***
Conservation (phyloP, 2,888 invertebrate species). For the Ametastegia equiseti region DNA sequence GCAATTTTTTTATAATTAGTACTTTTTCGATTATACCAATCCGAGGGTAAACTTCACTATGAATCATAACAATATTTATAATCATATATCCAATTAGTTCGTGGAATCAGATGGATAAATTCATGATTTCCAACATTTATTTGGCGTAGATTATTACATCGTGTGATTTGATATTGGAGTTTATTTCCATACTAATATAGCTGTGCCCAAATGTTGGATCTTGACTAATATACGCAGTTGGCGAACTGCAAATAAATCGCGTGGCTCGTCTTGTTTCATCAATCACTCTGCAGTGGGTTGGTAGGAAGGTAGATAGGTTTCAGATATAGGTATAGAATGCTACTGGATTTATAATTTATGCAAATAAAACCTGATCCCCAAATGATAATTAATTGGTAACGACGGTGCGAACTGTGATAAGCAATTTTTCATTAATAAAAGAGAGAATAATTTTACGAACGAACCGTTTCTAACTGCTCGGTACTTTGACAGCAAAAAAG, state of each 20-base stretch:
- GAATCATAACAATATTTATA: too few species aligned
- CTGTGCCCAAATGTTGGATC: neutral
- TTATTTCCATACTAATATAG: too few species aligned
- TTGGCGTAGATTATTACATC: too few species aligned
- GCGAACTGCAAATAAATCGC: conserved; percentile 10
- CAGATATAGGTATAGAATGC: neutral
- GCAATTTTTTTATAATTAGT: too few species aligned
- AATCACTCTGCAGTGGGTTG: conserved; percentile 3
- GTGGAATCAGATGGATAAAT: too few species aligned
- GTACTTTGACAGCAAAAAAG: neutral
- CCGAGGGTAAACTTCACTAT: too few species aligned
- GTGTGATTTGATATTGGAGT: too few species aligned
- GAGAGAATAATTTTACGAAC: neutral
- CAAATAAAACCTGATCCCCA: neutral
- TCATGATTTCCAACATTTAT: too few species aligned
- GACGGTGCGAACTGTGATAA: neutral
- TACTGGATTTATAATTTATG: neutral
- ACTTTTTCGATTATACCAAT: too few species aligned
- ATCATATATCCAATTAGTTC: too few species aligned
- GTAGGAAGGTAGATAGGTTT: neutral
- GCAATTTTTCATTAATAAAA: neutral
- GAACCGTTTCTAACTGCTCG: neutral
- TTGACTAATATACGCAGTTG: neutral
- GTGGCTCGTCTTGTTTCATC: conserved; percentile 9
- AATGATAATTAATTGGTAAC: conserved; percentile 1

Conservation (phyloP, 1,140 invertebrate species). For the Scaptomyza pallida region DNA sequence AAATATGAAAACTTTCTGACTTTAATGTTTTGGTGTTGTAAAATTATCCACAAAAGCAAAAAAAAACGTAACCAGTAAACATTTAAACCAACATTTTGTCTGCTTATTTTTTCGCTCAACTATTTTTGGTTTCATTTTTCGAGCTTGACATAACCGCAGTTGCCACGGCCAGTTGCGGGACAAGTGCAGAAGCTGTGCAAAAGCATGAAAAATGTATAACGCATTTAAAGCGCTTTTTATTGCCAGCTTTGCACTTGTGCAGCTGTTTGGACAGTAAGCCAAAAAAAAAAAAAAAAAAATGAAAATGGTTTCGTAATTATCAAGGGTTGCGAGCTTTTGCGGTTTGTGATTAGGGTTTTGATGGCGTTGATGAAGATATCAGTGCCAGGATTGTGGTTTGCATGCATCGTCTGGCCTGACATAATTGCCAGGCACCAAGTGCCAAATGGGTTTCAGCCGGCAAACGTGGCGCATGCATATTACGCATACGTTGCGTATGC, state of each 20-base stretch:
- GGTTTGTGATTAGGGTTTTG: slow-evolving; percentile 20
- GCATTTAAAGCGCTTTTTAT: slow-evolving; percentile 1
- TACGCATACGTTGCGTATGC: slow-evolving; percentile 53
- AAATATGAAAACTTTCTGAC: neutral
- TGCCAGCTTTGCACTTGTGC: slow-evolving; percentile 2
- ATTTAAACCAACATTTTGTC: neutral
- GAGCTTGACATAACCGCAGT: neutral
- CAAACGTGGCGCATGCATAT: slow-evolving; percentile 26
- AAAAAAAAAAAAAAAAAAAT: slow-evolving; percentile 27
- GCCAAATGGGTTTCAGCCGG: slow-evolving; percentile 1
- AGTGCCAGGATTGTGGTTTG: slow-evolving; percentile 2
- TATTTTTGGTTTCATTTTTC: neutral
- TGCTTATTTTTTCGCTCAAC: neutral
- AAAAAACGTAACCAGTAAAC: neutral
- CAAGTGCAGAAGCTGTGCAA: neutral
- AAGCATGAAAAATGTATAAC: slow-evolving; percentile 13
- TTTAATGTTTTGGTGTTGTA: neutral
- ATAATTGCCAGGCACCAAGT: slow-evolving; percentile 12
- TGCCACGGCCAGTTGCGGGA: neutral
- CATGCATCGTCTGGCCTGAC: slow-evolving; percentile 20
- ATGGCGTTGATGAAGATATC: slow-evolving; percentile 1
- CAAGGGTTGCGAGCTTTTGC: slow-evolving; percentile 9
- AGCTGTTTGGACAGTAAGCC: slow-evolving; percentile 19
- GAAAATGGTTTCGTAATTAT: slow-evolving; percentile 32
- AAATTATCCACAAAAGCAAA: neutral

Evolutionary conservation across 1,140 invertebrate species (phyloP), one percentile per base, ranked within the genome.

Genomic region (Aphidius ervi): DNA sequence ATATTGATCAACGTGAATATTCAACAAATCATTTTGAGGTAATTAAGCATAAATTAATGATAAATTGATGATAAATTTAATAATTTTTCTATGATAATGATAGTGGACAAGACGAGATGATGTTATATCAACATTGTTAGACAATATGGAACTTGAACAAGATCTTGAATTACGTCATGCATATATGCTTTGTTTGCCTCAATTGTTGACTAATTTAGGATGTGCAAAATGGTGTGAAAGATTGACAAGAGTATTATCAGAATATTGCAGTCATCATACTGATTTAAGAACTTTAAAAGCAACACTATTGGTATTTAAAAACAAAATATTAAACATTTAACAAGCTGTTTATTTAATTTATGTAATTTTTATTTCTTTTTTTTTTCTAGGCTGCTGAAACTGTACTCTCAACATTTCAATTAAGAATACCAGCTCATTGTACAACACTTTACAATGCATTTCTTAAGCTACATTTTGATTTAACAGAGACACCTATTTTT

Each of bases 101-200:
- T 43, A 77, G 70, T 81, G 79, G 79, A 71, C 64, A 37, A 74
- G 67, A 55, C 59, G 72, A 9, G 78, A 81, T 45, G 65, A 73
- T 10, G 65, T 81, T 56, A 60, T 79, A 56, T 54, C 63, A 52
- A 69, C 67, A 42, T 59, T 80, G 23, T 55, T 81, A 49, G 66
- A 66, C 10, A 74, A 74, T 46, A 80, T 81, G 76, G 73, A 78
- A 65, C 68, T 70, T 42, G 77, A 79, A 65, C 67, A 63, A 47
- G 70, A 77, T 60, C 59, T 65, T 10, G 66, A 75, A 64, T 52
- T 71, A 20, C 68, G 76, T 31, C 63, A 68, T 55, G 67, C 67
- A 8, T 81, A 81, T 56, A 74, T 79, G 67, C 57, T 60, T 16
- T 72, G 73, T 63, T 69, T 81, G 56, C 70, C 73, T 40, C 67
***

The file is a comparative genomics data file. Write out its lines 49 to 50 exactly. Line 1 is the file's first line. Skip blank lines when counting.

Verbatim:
- CAAGGGTTGCGAGCTTTTGC: slow-evolving; percentile 9
- AGCTGTTTGGACAGTAAGCC: slow-evolving; percentile 19